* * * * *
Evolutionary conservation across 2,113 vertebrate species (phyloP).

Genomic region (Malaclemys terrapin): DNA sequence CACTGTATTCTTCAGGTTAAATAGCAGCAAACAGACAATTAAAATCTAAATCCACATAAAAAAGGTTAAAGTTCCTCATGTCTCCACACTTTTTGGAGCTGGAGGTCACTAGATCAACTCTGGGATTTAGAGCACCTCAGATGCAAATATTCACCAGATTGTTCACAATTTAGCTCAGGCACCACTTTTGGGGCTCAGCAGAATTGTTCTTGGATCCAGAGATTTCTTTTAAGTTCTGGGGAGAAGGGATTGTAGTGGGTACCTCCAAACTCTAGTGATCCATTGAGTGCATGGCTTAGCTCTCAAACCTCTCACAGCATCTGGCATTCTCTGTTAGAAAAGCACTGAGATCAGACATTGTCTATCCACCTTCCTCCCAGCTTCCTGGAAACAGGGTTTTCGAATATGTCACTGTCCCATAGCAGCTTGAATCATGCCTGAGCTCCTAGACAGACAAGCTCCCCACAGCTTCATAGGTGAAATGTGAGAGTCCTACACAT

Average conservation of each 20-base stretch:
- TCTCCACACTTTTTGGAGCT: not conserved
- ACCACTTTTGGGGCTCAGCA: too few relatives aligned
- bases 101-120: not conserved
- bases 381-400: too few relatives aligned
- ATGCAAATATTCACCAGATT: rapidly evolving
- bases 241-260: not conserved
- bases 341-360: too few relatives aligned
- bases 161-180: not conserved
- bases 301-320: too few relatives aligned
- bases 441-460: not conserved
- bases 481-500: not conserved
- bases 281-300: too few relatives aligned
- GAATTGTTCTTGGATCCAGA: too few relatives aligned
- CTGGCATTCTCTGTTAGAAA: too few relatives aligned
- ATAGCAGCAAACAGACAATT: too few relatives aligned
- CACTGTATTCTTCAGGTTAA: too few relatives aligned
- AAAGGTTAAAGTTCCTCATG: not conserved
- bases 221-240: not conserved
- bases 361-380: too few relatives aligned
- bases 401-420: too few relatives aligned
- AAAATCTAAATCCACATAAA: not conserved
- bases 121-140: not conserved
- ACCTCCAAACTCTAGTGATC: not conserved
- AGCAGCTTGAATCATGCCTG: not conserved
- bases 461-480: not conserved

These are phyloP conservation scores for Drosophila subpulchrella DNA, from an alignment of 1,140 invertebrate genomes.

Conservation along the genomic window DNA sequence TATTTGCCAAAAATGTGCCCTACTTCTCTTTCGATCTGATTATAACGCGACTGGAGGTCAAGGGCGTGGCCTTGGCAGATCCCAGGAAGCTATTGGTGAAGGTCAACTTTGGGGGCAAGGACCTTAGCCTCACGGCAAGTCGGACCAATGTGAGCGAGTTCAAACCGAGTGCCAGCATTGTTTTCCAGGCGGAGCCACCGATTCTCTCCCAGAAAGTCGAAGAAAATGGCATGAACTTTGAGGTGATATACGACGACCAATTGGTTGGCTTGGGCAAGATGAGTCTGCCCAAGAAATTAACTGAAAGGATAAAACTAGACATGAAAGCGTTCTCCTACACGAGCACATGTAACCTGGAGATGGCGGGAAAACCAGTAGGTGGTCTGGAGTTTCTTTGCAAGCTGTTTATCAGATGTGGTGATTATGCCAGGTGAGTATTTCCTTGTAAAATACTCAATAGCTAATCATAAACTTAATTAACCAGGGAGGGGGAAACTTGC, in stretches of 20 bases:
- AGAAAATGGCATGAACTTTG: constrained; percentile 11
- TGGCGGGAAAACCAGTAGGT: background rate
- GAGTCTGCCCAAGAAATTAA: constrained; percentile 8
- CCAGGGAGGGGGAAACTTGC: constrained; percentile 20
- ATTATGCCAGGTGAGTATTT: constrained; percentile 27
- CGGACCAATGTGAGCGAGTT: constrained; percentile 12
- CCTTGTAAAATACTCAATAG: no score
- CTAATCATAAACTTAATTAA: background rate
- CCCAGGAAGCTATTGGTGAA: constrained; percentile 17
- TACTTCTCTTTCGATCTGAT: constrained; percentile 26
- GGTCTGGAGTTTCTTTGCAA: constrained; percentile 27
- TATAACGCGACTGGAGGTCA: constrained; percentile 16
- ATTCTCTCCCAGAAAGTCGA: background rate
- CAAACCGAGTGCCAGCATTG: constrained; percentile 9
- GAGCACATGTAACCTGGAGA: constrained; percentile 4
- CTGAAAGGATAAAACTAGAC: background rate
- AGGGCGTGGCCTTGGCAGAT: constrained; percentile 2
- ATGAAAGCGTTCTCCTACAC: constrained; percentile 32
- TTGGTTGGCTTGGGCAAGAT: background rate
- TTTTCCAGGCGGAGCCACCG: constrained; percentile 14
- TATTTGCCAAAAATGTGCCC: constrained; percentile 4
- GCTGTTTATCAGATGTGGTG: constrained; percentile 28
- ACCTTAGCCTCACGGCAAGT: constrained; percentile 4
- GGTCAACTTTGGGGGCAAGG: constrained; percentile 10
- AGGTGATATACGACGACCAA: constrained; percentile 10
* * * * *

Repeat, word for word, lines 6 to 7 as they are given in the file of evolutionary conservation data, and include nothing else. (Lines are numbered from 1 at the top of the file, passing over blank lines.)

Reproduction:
- bases 101-120: not conserved
- bases 381-400: too few relatives aligned